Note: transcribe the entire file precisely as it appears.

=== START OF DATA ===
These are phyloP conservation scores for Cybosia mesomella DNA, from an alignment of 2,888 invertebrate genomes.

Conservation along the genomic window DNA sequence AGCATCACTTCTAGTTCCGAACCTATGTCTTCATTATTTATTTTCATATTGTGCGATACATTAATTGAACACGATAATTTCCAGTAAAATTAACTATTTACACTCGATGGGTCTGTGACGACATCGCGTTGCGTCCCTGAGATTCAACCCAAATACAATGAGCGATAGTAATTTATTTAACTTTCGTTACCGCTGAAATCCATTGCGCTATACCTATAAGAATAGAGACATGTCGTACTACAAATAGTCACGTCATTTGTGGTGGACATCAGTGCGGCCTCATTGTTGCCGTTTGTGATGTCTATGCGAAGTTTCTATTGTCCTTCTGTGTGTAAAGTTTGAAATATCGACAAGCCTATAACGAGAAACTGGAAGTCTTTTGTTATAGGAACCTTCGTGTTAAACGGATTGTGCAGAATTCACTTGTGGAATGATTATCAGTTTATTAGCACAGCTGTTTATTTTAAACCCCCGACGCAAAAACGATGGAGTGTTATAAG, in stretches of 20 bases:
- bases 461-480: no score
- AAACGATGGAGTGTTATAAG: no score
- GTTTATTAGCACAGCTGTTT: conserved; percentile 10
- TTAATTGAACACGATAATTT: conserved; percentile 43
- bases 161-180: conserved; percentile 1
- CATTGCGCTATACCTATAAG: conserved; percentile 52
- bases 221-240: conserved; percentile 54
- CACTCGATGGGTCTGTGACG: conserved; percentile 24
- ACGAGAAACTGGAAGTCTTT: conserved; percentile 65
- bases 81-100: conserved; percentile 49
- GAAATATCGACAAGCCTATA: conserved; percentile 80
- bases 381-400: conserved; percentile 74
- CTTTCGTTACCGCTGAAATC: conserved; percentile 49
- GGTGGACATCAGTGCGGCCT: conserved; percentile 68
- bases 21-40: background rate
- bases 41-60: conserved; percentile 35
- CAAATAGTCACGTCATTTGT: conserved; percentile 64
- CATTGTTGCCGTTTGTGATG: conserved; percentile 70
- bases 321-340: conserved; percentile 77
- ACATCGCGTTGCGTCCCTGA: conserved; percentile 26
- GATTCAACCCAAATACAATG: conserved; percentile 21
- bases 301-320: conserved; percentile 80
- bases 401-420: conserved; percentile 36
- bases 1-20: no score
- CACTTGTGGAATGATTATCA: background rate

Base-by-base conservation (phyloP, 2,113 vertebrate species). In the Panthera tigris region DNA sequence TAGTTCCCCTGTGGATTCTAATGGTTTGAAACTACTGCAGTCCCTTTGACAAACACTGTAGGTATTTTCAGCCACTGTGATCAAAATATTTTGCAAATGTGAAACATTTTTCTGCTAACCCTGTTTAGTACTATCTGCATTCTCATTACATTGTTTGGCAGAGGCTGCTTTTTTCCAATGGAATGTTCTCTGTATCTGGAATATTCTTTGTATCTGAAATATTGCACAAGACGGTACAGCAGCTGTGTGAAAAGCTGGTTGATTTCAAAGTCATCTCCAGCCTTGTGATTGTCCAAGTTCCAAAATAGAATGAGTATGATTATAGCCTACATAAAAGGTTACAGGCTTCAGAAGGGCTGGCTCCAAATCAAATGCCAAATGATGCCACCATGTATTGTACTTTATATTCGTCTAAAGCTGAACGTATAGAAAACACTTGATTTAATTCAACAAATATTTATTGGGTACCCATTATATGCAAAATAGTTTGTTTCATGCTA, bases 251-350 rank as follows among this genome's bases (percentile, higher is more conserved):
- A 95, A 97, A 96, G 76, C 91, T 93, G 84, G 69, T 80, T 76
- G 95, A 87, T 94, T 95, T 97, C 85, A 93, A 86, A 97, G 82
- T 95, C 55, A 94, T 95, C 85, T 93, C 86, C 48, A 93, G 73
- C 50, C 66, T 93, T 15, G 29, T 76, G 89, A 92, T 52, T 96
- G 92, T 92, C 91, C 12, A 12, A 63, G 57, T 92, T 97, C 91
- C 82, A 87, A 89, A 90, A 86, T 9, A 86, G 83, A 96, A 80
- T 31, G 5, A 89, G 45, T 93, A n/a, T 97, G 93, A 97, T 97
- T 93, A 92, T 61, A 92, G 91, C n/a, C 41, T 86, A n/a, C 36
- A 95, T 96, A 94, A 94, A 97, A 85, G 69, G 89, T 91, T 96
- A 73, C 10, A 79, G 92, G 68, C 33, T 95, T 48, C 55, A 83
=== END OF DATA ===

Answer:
These are phyloP conservation scores for Cybosia mesomella DNA, from an alignment of 2,888 invertebrate genomes.

Conservation along the genomic window DNA sequence AGCATCACTTCTAGTTCCGAACCTATGTCTTCATTATTTATTTTCATATTGTGCGATACATTAATTGAACACGATAATTTCCAGTAAAATTAACTATTTACACTCGATGGGTCTGTGACGACATCGCGTTGCGTCCCTGAGATTCAACCCAAATACAATGAGCGATAGTAATTTATTTAACTTTCGTTACCGCTGAAATCCATTGCGCTATACCTATAAGAATAGAGACATGTCGTACTACAAATAGTCACGTCATTTGTGGTGGACATCAGTGCGGCCTCATTGTTGCCGTTTGTGATGTCTATGCGAAGTTTCTATTGTCCTTCTGTGTGTAAAGTTTGAAATATCGACAAGCCTATAACGAGAAACTGGAAGTCTTTTGTTATAGGAACCTTCGTGTTAAACGGATTGTGCAGAATTCACTTGTGGAATGATTATCAGTTTATTAGCACAGCTGTTTATTTTAAACCCCCGACGCAAAAACGATGGAGTGTTATAAG, in stretches of 20 bases:
- bases 461-480: no score
- AAACGATGGAGTGTTATAAG: no score
- GTTTATTAGCACAGCTGTTT: conserved; percentile 10
- TTAATTGAACACGATAATTT: conserved; percentile 43
- bases 161-180: conserved; percentile 1
- CATTGCGCTATACCTATAAG: conserved; percentile 52
- bases 221-240: conserved; percentile 54
- CACTCGATGGGTCTGTGACG: conserved; percentile 24
- ACGAGAAACTGGAAGTCTTT: conserved; percentile 65
- bases 81-100: conserved; percentile 49
- GAAATATCGACAAGCCTATA: conserved; percentile 80
- bases 381-400: conserved; percentile 74
- CTTTCGTTACCGCTGAAATC: conserved; percentile 49
- GGTGGACATCAGTGCGGCCT: conserved; percentile 68
- bases 21-40: background rate
- bases 41-60: conserved; percentile 35
- CAAATAGTCACGTCATTTGT: conserved; percentile 64
- CATTGTTGCCGTTTGTGATG: conserved; percentile 70
- bases 321-340: conserved; percentile 77
- ACATCGCGTTGCGTCCCTGA: conserved; percentile 26
- GATTCAACCCAAATACAATG: conserved; percentile 21
- bases 301-320: conserved; percentile 80
- bases 401-420: conserved; percentile 36
- bases 1-20: no score
- CACTTGTGGAATGATTATCA: background rate

Base-by-base conservation (phyloP, 2,113 vertebrate species). In the Panthera tigris region DNA sequence TAGTTCCCCTGTGGATTCTAATGGTTTGAAACTACTGCAGTCCCTTTGACAAACACTGTAGGTATTTTCAGCCACTGTGATCAAAATATTTTGCAAATGTGAAACATTTTTCTGCTAACCCTGTTTAGTACTATCTGCATTCTCATTACATTGTTTGGCAGAGGCTGCTTTTTTCCAATGGAATGTTCTCTGTATCTGGAATATTCTTTGTATCTGAAATATTGCACAAGACGGTACAGCAGCTGTGTGAAAAGCTGGTTGATTTCAAAGTCATCTCCAGCCTTGTGATTGTCCAAGTTCCAAAATAGAATGAGTATGATTATAGCCTACATAAAAGGTTACAGGCTTCAGAAGGGCTGGCTCCAAATCAAATGCCAAATGATGCCACCATGTATTGTACTTTATATTCGTCTAAAGCTGAACGTATAGAAAACACTTGATTTAATTCAACAAATATTTATTGGGTACCCATTATATGCAAAATAGTTTGTTTCATGCTA, bases 251-350 rank as follows among this genome's bases (percentile, higher is more conserved):
- A 95, A 97, A 96, G 76, C 91, T 93, G 84, G 69, T 80, T 76
- G 95, A 87, T 94, T 95, T 97, C 85, A 93, A 86, A 97, G 82
- T 95, C 55, A 94, T 95, C 85, T 93, C 86, C 48, A 93, G 73
- C 50, C 66, T 93, T 15, G 29, T 76, G 89, A 92, T 52, T 96
- G 92, T 92, C 91, C 12, A 12, A 63, G 57, T 92, T 97, C 91
- C 82, A 87, A 89, A 90, A 86, T 9, A 86, G 83, A 96, A 80
- T 31, G 5, A 89, G 45, T 93, A n/a, T 97, G 93, A 97, T 97
- T 93, A 92, T 61, A 92, G 91, C n/a, C 41, T 86, A n/a, C 36
- A 95, T 96, A 94, A 94, A 97, A 85, G 69, G 89, T 91, T 96
- A 73, C 10, A 79, G 92, G 68, C 33, T 95, T 48, C 55, A 83